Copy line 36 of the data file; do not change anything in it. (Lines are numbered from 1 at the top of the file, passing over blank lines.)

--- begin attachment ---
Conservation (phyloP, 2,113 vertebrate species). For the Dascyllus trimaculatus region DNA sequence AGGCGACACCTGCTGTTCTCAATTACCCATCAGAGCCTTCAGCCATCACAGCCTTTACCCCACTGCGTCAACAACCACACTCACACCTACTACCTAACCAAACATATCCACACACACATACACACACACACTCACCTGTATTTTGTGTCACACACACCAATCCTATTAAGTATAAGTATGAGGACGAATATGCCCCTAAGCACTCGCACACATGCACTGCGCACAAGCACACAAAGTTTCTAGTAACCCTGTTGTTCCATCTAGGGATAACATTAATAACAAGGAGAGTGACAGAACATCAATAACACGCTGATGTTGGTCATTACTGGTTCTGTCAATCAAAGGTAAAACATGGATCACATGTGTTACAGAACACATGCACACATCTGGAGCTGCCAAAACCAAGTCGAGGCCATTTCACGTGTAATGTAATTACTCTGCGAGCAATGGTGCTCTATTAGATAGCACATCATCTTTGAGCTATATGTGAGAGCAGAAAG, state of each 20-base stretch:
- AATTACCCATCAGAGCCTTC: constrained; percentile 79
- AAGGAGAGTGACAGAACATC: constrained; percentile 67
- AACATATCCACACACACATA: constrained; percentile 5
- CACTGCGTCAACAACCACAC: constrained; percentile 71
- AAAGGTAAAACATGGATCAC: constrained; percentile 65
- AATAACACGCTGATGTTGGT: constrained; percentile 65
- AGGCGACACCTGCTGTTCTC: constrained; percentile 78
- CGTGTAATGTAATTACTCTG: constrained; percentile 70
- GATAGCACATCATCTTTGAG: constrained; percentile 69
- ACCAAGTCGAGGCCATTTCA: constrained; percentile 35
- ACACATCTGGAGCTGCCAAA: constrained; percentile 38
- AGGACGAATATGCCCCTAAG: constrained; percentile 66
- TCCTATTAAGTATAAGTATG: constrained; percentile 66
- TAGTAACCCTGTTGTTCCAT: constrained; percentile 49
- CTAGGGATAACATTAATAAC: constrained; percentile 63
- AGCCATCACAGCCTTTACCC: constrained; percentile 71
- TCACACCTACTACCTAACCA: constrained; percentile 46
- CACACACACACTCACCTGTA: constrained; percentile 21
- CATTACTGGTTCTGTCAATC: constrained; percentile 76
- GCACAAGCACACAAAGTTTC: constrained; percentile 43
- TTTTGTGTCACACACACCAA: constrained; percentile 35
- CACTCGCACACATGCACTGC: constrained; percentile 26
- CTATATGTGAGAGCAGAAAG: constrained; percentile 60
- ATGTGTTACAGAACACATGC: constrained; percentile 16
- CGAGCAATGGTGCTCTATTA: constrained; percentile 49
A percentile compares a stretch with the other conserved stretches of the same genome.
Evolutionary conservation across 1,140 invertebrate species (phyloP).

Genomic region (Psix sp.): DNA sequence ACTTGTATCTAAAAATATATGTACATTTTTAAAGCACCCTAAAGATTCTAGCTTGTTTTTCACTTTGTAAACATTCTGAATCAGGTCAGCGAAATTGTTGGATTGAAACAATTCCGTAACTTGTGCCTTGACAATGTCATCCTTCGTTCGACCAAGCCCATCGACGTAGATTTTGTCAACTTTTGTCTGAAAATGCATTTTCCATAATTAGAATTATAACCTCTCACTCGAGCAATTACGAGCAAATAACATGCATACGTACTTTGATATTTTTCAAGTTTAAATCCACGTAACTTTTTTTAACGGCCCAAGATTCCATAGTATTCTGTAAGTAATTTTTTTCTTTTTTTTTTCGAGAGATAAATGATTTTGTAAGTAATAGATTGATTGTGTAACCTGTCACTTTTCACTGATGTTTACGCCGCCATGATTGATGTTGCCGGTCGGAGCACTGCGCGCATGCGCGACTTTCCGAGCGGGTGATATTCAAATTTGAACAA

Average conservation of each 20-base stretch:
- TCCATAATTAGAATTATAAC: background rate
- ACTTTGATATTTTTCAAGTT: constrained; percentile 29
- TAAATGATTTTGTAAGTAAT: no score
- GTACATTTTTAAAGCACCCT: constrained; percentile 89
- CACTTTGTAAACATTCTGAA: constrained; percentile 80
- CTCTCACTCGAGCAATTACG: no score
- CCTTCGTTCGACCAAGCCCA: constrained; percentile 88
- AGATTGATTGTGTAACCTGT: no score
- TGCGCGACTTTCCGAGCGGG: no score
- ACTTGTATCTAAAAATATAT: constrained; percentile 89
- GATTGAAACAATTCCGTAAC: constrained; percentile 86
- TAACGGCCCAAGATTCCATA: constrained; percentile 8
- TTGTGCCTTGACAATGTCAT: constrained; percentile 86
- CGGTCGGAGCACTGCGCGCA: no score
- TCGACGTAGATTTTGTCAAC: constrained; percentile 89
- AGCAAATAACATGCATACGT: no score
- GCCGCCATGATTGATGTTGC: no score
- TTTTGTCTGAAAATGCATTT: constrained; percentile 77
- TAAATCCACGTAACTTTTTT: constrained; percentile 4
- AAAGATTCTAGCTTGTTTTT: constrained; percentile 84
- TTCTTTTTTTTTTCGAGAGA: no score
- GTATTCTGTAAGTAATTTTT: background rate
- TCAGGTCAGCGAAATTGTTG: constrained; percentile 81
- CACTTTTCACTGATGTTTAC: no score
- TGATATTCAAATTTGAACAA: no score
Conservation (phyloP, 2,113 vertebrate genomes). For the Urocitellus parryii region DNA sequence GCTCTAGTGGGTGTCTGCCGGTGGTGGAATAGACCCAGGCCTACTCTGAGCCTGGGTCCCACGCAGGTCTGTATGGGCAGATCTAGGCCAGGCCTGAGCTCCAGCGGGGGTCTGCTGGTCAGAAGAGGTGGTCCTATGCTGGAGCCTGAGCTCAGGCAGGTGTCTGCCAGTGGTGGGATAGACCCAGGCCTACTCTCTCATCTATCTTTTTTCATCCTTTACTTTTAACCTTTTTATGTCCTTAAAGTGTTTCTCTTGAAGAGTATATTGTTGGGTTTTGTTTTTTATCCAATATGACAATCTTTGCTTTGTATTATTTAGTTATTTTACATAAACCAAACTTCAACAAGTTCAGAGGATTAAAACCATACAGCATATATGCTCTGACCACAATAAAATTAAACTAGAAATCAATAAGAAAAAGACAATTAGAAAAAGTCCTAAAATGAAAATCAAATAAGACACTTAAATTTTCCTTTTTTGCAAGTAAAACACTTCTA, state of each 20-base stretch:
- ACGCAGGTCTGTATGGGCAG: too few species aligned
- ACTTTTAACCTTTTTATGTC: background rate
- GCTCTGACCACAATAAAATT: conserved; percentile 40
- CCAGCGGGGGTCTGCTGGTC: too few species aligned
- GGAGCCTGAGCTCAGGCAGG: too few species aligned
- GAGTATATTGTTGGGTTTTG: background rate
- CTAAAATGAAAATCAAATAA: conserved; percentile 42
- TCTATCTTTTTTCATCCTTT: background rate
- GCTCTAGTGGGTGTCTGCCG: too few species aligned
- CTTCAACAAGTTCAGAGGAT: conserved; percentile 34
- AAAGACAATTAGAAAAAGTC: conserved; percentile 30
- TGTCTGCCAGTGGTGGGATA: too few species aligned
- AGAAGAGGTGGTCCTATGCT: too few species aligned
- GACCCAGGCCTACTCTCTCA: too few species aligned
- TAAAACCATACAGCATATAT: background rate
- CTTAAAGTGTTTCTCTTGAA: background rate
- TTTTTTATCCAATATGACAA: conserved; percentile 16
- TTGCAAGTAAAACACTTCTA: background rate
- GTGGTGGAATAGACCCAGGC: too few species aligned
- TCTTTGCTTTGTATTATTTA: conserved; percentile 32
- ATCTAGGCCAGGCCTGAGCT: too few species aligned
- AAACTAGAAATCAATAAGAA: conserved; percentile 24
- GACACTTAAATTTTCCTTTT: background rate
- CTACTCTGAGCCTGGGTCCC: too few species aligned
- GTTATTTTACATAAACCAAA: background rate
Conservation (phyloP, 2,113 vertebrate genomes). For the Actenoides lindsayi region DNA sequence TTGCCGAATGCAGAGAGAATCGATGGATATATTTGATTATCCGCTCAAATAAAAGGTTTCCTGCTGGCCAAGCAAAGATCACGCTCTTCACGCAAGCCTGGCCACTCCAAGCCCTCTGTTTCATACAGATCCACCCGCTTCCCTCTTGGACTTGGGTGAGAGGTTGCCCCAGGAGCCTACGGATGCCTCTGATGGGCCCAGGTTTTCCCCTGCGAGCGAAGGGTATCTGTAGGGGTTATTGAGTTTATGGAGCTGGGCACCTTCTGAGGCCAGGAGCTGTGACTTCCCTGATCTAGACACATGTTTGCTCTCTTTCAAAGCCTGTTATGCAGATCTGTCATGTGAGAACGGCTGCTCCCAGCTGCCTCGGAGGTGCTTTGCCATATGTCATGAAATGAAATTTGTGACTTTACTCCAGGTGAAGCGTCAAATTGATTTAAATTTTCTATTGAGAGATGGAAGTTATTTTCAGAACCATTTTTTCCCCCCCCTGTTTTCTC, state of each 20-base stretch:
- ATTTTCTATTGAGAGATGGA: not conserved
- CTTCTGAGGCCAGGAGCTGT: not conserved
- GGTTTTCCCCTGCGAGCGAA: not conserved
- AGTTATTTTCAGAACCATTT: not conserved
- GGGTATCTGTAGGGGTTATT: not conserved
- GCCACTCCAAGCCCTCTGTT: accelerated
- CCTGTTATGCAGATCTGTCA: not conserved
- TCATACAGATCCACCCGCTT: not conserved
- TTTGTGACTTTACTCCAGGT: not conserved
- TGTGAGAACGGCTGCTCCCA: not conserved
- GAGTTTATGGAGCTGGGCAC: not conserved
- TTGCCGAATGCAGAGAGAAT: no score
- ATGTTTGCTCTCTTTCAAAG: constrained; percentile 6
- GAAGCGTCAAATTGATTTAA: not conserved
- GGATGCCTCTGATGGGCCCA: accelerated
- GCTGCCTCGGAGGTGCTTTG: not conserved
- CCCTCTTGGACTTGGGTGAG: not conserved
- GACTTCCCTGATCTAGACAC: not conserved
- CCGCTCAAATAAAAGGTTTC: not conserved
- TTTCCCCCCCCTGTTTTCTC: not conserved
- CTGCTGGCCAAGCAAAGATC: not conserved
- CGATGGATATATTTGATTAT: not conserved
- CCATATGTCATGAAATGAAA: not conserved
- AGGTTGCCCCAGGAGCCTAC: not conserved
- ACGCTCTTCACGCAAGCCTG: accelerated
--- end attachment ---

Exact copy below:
- CTCTCACTCGAGCAATTACG: no score